Employee Profit-Sharing: A double edge sword?
RenoFocus attendees addressed the challenges of motivating their teams
December 3, 2015 by John Bleasby
An unexpected highlight of Canadian Contractor’s RenoFocus earlier this week was the opportunity for contractors from across Canada to meet in a casual atmosphere between scheduled information sessions to openly discuss an incredible number of mutually shared issues and concerns. It was billed as ‘Free Time’, but it was the free-flow of ideas that excited everyone at the table.
Discussion point: How to motivate and reward staff?
Retaining a consistent team of skilled workers is one of the most important on-going challenges for any successful contractor. It takes time to integrate a new team member to your systems both in the field and in the office. The benefits of retaining motivated employees who are rewarded for initiative can be an enormous contributor to the bottom line. These key issues were freely discussed around the table by contractors from the East Coast, across Ontario, and the West.
Thinking beyond the pay cheque
Many hourly workers focus on their take-home pay with little concern for their future or their role in the overall company effort. Employee benefits such as optional retirement savings plans and health/disability coverages are available from a number of carriers in Canada for the smallest of companies. Matching contributions give workers with family responsibilities some assurance of financial stability, and demonstrate the employers’ concern for their well-being. This can keep them on your team rather than drifting off either independently or to another company.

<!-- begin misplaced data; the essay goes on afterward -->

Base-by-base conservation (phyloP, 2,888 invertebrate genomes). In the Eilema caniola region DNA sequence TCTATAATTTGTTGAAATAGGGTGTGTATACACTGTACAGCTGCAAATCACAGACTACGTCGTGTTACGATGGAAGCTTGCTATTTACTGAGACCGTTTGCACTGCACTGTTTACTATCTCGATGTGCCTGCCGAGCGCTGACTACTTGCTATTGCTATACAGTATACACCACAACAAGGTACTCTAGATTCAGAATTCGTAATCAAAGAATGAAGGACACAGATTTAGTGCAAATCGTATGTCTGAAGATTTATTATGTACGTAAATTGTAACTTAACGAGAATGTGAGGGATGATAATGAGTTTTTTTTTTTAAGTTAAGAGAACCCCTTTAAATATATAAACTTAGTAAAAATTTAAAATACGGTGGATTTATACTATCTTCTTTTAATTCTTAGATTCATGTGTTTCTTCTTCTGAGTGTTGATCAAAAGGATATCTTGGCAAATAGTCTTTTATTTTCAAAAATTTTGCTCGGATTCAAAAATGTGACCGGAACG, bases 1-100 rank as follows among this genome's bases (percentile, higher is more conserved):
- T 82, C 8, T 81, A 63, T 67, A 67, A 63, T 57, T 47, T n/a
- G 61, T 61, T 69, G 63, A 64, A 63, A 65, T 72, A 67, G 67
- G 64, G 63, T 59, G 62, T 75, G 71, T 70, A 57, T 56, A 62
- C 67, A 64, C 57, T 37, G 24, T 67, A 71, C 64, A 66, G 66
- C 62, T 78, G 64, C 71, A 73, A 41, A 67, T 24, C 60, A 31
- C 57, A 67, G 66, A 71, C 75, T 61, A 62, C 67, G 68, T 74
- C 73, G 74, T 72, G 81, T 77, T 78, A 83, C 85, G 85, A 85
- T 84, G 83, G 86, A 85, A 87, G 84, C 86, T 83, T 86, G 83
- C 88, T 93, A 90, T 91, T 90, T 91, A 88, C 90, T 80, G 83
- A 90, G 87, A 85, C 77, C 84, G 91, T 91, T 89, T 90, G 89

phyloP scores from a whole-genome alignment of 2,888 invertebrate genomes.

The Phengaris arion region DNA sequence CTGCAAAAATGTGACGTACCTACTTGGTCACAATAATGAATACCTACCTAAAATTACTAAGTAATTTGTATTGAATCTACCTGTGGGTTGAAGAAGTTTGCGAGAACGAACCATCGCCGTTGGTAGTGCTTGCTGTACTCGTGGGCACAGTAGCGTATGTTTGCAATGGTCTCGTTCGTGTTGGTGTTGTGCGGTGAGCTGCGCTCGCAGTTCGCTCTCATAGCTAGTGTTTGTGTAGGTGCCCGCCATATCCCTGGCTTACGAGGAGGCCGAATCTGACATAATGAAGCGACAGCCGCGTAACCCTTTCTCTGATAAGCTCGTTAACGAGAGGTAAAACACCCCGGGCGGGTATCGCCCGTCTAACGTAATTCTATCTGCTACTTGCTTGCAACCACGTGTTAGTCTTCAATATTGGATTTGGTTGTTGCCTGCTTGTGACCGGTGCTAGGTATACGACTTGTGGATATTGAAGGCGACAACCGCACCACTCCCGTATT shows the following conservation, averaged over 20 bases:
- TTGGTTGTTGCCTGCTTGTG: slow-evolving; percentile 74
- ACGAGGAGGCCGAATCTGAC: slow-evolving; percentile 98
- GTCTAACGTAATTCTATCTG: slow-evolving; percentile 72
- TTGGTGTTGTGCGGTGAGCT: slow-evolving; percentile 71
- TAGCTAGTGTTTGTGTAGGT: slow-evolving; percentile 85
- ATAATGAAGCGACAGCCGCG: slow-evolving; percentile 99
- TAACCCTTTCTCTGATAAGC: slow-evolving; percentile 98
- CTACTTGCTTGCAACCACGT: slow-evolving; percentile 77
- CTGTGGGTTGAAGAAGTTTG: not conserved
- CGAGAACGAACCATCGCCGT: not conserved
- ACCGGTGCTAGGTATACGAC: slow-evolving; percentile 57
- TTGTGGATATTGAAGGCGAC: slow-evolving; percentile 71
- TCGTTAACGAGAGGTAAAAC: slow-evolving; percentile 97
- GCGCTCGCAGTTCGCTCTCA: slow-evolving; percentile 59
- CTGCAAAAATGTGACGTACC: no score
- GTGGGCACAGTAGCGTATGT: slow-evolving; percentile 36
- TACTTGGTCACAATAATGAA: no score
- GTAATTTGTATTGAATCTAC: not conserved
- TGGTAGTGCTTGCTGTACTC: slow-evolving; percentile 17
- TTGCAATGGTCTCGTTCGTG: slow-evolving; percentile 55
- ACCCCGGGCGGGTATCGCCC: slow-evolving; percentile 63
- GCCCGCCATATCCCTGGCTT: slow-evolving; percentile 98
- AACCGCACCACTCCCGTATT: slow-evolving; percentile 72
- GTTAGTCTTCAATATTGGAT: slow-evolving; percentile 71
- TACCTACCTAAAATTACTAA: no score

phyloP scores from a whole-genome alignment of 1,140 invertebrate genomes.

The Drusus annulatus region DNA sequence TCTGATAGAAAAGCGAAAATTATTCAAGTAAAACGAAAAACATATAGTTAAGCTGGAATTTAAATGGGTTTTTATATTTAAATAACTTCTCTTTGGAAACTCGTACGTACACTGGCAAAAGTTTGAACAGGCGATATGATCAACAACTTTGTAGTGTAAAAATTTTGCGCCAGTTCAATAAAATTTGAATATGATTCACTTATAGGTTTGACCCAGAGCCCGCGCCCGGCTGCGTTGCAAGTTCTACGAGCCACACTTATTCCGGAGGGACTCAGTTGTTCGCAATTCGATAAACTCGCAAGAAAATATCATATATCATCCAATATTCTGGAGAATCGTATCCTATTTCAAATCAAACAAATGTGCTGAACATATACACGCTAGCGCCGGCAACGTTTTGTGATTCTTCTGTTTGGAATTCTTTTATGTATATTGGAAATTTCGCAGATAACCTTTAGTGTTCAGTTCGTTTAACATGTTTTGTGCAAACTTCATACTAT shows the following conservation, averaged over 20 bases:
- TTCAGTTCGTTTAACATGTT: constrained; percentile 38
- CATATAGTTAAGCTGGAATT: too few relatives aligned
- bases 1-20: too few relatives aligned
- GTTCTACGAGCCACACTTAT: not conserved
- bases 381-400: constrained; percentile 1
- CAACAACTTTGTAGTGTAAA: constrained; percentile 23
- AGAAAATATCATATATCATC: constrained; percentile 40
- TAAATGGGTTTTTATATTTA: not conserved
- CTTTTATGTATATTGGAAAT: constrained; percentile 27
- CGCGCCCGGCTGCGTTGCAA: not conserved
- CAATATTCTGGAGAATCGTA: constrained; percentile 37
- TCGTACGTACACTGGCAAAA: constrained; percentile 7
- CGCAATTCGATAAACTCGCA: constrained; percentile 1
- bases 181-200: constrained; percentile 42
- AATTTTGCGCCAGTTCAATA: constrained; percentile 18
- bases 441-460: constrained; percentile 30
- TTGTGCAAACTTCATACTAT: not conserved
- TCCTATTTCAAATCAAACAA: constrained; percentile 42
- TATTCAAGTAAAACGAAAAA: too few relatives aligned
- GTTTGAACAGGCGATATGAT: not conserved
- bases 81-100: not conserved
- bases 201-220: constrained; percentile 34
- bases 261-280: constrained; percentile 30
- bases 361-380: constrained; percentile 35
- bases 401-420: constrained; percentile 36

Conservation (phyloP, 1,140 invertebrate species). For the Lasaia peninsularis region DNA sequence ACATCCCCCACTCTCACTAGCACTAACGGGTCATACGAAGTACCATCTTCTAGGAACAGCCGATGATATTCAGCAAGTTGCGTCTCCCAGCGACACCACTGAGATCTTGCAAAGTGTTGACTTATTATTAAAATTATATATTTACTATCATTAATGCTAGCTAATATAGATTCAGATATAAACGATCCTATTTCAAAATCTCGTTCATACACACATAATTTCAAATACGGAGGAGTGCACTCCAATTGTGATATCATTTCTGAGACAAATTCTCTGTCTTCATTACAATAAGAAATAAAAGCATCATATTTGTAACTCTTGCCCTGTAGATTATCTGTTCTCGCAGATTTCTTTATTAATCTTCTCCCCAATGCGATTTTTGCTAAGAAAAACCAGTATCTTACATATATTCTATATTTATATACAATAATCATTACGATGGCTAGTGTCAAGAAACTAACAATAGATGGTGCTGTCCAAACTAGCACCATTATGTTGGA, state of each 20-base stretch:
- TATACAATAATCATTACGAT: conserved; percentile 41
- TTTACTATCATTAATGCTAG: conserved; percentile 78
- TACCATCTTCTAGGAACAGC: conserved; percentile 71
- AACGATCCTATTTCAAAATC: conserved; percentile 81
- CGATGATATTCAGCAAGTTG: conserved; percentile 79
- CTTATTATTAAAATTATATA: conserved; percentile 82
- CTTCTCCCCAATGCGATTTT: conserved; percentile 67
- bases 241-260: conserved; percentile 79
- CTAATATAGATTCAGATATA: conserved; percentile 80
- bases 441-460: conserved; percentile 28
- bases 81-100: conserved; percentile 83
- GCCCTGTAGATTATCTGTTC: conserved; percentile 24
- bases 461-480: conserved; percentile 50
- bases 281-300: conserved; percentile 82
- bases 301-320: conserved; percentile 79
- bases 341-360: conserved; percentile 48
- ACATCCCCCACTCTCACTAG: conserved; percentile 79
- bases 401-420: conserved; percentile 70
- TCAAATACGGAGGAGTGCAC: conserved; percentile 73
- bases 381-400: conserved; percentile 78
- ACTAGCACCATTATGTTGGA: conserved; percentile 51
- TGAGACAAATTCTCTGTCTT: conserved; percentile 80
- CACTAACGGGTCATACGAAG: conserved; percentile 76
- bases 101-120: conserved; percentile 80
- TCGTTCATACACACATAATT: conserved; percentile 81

What about profit sharing?
Does it work? Is it fair to everyone? Should it apply to every employee? Does it open the company owner (and the books) to unnecessary scrutiny that can backfire? This is the challenge of any profit-sharing plan.
“Nice new BMW 7-Series in the parking lot, boss!”
Many around the table favoured all-encompassing company/family events like summer BBQ’s, and fishing trips. Others liked the idea of seasonal or occasional bonus cheques, maybe with a turkey or a bottle thrown in for good measure.
Plan concepts must be realistic in practice
One contractor described a profit-sharing plan (not his) based on a job-to-job efficiency measure. Criteria of about 40 points on each project had to be met, including time to completion and quality. If the objectives were met, that team would receive a bonus for their effort. The problem is: What happens if the job doesn’t meet all the criteria? Who’s at fault? Is there a claw-back on jobs that don’t meet the criteria? While good in concept, this system seemed filled with complications and potential headaches.
Nevertheless, everyone felt that profit-sharing, or at least profit-recognition, could be an important tool. The best plans would be those that foster joint responsibility across the entire company, for example between on-site teams, or between workers in the field and support staff in the office. Systems should develop a shared responsibility, a desire to offer help to teams with projects running behind schedule from those with labour to spare. These were the systems the discussion group felt were most effective, and that avoided opening the company books to any awkward critiques of corporate spending or investment.
Profit-sharing: Love it or leave it?
Is profit-sharing a tool you use in your business to motivate and retain your best people?
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